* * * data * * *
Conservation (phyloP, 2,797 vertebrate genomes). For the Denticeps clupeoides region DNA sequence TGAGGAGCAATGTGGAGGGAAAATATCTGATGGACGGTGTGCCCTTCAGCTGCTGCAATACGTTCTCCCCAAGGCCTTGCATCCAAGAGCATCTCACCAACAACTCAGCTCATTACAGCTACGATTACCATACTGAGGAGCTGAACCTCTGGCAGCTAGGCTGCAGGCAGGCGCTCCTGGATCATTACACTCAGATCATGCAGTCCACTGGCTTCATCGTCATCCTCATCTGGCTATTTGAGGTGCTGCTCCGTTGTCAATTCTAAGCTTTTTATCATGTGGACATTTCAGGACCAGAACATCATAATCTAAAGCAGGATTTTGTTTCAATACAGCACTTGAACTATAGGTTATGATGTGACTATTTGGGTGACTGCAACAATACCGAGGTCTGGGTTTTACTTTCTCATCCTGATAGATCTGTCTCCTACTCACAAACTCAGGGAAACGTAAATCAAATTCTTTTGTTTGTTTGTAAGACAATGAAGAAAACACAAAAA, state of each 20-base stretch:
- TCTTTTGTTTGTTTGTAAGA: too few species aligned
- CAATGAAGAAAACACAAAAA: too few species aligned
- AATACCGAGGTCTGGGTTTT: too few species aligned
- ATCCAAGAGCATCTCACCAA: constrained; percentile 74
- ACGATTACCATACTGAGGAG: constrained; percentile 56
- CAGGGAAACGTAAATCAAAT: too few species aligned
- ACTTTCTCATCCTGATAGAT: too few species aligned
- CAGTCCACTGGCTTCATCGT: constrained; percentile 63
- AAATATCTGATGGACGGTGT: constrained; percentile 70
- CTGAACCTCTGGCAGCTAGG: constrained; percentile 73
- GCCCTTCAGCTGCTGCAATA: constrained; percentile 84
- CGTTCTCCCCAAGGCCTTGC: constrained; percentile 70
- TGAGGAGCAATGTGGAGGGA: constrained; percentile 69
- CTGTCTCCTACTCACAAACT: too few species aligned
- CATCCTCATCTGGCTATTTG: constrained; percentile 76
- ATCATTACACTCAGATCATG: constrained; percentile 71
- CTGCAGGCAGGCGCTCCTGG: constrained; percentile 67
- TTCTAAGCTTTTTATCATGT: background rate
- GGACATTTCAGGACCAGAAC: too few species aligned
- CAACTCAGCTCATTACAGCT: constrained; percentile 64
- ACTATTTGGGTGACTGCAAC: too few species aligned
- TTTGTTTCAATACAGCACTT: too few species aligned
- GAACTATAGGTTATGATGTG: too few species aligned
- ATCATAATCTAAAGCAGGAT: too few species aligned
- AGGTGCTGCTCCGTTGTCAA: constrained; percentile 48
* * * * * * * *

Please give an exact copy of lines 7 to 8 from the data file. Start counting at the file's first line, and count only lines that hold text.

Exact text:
- CAGGGAAACGTAAATCAAAT: too few species aligned
- ACTTTCTCATCCTGATAGAT: too few species aligned